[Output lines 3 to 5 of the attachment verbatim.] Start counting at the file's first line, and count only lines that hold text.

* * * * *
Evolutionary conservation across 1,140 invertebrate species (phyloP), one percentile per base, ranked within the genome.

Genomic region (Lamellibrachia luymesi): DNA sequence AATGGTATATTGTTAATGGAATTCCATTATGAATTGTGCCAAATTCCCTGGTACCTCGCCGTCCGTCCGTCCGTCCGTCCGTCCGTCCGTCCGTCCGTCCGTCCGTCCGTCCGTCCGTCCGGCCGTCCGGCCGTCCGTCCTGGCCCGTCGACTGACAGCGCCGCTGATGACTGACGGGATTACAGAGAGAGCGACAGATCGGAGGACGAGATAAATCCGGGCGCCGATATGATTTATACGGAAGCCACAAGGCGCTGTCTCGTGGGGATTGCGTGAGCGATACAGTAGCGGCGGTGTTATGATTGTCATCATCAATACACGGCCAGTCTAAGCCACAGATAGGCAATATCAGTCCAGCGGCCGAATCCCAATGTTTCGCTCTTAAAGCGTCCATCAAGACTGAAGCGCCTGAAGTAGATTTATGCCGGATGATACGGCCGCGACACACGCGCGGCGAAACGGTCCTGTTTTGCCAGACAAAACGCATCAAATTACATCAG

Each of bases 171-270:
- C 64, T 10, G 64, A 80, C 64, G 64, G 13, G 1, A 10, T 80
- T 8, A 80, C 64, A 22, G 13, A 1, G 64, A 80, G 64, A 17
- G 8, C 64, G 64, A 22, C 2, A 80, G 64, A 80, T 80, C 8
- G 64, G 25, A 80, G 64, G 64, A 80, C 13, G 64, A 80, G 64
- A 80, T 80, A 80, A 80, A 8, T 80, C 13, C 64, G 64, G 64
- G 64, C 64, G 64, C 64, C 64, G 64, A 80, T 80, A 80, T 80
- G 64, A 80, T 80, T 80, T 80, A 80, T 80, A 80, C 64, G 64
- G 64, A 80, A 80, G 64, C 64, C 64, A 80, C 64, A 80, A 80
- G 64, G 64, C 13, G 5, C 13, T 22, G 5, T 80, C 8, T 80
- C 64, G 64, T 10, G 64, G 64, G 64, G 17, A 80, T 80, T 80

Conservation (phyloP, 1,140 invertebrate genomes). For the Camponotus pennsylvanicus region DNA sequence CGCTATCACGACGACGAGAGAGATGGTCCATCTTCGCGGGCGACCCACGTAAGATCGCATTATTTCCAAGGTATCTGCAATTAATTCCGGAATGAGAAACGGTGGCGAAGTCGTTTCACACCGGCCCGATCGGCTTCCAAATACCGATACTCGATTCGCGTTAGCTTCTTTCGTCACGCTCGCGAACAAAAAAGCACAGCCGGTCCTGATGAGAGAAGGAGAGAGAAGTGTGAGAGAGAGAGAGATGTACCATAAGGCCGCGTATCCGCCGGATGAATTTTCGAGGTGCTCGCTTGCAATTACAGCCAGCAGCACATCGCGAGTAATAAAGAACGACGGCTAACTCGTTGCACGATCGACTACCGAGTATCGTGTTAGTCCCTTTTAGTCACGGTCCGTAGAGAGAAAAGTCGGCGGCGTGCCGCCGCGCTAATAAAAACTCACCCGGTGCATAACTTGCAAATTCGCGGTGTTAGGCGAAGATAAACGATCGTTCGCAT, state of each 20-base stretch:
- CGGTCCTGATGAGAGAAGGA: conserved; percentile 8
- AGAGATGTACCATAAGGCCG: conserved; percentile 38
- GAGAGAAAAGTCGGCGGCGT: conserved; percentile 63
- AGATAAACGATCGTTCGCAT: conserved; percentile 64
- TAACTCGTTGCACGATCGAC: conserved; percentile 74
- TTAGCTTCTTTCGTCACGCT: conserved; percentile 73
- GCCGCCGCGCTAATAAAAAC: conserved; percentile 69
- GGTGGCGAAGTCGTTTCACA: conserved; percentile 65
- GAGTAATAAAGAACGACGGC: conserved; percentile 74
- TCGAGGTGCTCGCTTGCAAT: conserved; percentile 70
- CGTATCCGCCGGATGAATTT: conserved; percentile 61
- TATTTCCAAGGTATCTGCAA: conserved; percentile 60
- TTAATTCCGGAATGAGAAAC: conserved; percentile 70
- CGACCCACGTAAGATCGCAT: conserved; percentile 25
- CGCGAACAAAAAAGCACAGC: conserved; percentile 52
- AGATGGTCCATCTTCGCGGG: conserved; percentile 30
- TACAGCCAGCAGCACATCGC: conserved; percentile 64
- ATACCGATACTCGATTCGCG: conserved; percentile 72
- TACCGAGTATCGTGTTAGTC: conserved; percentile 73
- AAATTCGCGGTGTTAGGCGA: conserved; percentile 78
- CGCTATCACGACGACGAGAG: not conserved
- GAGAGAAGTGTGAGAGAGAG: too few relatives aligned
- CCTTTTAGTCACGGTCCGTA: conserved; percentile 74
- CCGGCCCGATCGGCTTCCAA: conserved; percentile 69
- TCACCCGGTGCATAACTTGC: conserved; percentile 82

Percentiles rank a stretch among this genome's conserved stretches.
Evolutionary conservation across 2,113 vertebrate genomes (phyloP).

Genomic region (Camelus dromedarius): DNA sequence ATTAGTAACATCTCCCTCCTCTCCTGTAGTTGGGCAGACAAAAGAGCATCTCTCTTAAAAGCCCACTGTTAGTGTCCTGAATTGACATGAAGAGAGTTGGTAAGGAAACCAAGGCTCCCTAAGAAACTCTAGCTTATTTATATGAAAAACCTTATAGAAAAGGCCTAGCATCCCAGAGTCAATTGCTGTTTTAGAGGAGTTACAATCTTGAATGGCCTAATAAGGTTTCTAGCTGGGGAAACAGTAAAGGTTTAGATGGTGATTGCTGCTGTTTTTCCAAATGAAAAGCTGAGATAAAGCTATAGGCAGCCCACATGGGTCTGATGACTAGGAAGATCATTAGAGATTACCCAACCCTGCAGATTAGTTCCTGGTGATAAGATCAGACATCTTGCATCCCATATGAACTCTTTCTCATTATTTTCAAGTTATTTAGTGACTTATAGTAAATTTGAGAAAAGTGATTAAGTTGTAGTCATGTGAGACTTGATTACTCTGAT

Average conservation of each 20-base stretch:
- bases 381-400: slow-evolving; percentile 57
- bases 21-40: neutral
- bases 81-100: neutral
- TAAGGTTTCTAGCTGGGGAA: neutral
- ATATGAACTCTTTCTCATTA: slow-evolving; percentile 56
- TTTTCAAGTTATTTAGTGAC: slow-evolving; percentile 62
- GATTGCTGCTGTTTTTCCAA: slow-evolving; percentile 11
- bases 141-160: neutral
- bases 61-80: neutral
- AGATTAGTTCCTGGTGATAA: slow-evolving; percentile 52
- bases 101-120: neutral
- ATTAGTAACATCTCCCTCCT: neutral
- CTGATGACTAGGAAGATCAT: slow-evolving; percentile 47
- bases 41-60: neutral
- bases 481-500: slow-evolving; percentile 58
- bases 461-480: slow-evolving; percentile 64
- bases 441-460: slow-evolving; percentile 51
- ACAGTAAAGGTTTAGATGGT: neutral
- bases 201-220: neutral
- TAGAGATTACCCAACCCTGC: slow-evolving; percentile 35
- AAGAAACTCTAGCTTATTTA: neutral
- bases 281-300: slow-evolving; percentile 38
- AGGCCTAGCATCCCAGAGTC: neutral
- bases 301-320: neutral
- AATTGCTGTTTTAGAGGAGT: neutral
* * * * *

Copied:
Each of bases 171-270:
- C 64, T 10, G 64, A 80, C 64, G 64, G 13, G 1, A 10, T 80
- T 8, A 80, C 64, A 22, G 13, A 1, G 64, A 80, G 64, A 17